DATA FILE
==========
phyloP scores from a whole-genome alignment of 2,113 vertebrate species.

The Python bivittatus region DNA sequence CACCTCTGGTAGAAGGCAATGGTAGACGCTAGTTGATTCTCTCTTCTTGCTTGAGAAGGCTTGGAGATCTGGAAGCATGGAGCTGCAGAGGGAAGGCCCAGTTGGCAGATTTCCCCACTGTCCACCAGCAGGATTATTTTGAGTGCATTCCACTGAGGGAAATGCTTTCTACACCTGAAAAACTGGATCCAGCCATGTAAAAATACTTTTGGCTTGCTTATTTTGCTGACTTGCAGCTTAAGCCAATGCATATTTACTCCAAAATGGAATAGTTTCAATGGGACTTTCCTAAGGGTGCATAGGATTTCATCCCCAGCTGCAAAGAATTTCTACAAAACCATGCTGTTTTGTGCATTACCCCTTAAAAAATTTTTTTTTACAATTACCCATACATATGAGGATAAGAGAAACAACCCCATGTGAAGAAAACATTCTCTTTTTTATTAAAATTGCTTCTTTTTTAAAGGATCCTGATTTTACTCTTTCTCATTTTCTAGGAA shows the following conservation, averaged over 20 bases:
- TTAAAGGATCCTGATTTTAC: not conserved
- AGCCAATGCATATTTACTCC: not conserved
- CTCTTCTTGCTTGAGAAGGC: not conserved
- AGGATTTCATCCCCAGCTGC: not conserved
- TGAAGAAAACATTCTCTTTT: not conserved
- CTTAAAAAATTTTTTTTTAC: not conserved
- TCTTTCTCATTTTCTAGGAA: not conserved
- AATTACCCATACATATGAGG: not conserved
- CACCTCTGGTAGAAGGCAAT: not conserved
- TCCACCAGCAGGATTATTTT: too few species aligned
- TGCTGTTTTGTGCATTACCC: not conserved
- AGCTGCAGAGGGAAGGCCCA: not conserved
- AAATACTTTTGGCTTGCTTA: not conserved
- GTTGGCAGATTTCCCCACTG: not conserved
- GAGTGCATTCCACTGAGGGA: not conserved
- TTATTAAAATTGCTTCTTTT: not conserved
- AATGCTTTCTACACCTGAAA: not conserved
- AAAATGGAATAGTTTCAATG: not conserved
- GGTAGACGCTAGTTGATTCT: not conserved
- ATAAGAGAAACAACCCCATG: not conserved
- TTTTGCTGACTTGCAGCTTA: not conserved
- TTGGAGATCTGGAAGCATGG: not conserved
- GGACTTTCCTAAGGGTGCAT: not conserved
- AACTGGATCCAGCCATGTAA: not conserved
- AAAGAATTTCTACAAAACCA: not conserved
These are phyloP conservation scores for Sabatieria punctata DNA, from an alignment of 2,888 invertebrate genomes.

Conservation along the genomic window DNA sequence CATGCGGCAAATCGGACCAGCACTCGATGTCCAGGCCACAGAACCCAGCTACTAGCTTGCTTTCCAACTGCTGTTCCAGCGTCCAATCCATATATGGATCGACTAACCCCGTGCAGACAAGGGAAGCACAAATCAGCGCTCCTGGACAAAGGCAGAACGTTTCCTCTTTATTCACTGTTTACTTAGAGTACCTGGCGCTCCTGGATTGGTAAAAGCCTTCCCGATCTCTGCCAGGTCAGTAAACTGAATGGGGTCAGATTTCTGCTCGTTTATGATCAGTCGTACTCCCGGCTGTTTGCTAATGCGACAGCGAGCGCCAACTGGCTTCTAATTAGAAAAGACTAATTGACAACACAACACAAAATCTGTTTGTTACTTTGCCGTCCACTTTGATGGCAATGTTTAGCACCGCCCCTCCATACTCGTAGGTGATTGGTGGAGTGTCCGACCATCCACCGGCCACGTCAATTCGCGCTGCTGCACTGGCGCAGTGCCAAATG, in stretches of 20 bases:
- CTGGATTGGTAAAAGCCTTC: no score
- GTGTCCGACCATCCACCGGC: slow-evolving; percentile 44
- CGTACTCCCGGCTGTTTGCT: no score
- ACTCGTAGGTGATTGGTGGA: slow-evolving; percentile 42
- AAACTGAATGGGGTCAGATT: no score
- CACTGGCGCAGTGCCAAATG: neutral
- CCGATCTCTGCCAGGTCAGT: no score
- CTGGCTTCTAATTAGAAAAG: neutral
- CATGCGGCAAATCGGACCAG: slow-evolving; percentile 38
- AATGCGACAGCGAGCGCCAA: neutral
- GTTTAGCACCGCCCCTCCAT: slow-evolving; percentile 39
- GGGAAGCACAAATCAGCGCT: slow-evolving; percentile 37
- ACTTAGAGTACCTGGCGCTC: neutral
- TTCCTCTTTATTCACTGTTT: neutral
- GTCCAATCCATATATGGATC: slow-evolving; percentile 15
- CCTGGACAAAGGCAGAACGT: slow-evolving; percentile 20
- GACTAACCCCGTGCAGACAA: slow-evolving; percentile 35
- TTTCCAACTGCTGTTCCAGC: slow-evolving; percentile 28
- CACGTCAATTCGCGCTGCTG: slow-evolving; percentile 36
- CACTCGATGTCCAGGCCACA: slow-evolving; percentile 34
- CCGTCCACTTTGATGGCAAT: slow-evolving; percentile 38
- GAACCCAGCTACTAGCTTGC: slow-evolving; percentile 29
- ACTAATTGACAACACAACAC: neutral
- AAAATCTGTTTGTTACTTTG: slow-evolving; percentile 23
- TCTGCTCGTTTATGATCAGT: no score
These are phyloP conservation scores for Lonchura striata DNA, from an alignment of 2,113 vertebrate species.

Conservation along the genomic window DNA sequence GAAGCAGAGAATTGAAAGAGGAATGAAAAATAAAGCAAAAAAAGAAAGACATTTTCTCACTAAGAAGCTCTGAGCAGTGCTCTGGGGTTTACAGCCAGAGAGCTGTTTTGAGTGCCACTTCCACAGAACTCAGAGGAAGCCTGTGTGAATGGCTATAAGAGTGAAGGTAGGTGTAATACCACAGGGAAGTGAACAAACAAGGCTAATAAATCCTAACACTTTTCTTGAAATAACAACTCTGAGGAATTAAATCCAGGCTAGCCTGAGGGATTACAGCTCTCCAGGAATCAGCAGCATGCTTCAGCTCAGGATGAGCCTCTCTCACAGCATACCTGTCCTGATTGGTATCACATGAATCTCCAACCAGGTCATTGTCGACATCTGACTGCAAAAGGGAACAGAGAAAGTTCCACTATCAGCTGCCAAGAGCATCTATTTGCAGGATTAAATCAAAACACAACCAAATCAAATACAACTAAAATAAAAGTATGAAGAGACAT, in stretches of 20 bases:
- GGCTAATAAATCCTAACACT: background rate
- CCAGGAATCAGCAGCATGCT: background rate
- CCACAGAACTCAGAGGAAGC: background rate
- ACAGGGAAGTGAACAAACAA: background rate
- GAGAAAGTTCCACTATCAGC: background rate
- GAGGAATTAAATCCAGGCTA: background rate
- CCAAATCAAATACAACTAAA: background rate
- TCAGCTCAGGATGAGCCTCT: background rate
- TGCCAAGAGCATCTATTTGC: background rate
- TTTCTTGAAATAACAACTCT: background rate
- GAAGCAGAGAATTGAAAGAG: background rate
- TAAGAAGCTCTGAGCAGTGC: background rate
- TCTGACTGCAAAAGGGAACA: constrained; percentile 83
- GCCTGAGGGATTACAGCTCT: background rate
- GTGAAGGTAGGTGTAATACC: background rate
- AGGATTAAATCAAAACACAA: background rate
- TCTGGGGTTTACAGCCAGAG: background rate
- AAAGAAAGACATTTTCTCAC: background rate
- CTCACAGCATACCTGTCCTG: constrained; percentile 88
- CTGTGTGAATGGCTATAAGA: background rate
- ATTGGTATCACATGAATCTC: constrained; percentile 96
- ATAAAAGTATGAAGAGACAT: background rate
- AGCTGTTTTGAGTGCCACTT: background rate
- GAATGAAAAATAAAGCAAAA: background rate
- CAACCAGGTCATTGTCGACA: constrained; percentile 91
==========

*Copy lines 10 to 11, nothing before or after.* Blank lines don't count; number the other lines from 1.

- AATTACCCATACATATGAGG: not conserved
- CACCTCTGGTAGAAGGCAAT: not conserved